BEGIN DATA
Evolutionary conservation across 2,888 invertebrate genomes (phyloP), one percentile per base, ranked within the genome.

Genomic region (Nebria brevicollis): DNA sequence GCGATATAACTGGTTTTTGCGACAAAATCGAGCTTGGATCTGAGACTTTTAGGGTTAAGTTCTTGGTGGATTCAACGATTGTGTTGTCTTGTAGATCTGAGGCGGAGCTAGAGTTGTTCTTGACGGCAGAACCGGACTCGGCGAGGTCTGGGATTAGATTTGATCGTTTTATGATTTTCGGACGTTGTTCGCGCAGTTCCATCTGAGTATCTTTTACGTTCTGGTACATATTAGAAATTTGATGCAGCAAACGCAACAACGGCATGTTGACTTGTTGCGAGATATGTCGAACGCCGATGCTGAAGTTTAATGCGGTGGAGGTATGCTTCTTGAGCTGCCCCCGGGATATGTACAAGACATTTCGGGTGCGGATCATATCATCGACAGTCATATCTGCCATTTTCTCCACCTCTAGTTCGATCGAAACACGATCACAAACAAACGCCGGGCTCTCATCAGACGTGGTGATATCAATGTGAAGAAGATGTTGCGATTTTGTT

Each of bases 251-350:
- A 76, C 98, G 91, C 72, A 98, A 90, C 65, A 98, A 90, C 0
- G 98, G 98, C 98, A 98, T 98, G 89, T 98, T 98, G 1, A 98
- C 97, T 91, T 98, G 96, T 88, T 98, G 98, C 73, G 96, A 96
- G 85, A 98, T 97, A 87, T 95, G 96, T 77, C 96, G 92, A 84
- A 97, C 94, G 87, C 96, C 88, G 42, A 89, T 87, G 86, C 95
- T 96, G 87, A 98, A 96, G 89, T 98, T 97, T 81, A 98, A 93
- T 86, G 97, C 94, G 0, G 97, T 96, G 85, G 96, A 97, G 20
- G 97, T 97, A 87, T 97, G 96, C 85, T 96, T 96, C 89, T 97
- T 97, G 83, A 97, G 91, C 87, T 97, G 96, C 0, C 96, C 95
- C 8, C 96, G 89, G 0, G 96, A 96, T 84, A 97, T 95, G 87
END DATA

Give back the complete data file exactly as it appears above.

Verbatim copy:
Evolutionary conservation across 2,888 invertebrate genomes (phyloP), one percentile per base, ranked within the genome.

Genomic region (Nebria brevicollis): DNA sequence GCGATATAACTGGTTTTTGCGACAAAATCGAGCTTGGATCTGAGACTTTTAGGGTTAAGTTCTTGGTGGATTCAACGATTGTGTTGTCTTGTAGATCTGAGGCGGAGCTAGAGTTGTTCTTGACGGCAGAACCGGACTCGGCGAGGTCTGGGATTAGATTTGATCGTTTTATGATTTTCGGACGTTGTTCGCGCAGTTCCATCTGAGTATCTTTTACGTTCTGGTACATATTAGAAATTTGATGCAGCAAACGCAACAACGGCATGTTGACTTGTTGCGAGATATGTCGAACGCCGATGCTGAAGTTTAATGCGGTGGAGGTATGCTTCTTGAGCTGCCCCCGGGATATGTACAAGACATTTCGGGTGCGGATCATATCATCGACAGTCATATCTGCCATTTTCTCCACCTCTAGTTCGATCGAAACACGATCACAAACAAACGCCGGGCTCTCATCAGACGTGGTGATATCAATGTGAAGAAGATGTTGCGATTTTGTT

Each of bases 251-350:
- A 76, C 98, G 91, C 72, A 98, A 90, C 65, A 98, A 90, C 0
- G 98, G 98, C 98, A 98, T 98, G 89, T 98, T 98, G 1, A 98
- C 97, T 91, T 98, G 96, T 88, T 98, G 98, C 73, G 96, A 96
- G 85, A 98, T 97, A 87, T 95, G 96, T 77, C 96, G 92, A 84
- A 97, C 94, G 87, C 96, C 88, G 42, A 89, T 87, G 86, C 95
- T 96, G 87, A 98, A 96, G 89, T 98, T 97, T 81, A 98, A 93
- T 86, G 97, C 94, G 0, G 97, T 96, G 85, G 96, A 97, G 20
- G 97, T 97, A 87, T 97, G 96, C 85, T 96, T 96, C 89, T 97
- T 97, G 83, A 97, G 91, C 87, T 97, G 96, C 0, C 96, C 95
- C 8, C 96, G 89, G 0, G 96, A 96, T 84, A 97, T 95, G 87